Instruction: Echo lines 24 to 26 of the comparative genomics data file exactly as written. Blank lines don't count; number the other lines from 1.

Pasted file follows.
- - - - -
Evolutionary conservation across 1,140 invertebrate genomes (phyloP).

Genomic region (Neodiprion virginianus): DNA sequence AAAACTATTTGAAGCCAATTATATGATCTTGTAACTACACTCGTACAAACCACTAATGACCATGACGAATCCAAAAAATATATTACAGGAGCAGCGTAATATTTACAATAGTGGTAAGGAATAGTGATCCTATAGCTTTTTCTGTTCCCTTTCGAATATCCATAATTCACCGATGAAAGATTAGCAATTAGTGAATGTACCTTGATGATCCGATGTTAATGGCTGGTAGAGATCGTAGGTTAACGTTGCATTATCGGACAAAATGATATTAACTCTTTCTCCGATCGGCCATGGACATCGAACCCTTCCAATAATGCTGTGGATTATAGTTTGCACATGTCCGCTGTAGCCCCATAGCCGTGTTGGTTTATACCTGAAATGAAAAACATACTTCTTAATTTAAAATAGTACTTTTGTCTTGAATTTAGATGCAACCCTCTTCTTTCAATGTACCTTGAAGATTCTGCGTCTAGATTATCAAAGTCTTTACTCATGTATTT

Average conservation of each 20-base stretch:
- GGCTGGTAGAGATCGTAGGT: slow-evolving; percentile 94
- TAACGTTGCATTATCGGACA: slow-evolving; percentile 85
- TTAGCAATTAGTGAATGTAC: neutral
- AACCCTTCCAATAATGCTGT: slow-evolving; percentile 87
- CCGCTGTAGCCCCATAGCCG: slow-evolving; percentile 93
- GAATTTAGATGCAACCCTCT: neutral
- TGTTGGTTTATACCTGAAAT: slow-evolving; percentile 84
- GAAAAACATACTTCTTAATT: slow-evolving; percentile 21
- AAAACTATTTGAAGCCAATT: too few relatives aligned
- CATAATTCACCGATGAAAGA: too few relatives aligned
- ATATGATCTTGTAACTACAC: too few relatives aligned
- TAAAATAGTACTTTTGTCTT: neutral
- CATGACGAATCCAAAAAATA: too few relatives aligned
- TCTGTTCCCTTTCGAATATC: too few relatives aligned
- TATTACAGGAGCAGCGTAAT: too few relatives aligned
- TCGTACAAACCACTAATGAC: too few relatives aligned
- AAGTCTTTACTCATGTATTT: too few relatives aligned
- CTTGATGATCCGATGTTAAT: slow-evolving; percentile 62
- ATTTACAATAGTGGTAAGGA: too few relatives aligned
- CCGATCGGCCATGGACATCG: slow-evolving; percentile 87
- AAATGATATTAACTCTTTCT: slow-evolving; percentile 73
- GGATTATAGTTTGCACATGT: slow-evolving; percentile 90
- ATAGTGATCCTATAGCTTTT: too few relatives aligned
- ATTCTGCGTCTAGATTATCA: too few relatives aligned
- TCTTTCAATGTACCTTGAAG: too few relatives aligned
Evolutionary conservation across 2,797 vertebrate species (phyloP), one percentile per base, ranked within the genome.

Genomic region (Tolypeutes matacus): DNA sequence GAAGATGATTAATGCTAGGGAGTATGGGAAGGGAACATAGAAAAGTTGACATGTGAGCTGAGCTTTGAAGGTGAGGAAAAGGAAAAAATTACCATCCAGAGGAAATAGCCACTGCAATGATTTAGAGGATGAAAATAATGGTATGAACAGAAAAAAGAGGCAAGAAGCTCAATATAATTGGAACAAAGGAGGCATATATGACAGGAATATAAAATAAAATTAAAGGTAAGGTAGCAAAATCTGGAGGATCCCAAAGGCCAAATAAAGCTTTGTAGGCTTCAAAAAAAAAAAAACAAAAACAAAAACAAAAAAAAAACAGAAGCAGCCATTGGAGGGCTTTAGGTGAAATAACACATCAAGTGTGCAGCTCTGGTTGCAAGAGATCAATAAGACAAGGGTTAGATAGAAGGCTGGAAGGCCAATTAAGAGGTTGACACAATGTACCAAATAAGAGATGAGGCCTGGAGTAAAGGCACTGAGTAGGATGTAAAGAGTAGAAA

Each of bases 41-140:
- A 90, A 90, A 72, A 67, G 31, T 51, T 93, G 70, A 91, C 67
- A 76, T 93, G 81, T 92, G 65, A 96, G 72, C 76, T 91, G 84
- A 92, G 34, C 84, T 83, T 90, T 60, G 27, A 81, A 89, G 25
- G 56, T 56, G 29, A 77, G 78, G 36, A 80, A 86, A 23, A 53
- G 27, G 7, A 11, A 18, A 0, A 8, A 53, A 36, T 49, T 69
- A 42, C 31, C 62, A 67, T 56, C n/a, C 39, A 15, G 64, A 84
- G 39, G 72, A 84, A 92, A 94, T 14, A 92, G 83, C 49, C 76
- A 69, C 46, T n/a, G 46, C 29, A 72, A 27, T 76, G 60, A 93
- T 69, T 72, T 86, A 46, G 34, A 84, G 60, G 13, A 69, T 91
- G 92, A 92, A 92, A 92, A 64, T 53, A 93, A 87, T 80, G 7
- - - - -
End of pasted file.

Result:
- AAATGATATTAACTCTTTCT: slow-evolving; percentile 73
- GGATTATAGTTTGCACATGT: slow-evolving; percentile 90
- ATAGTGATCCTATAGCTTTT: too few relatives aligned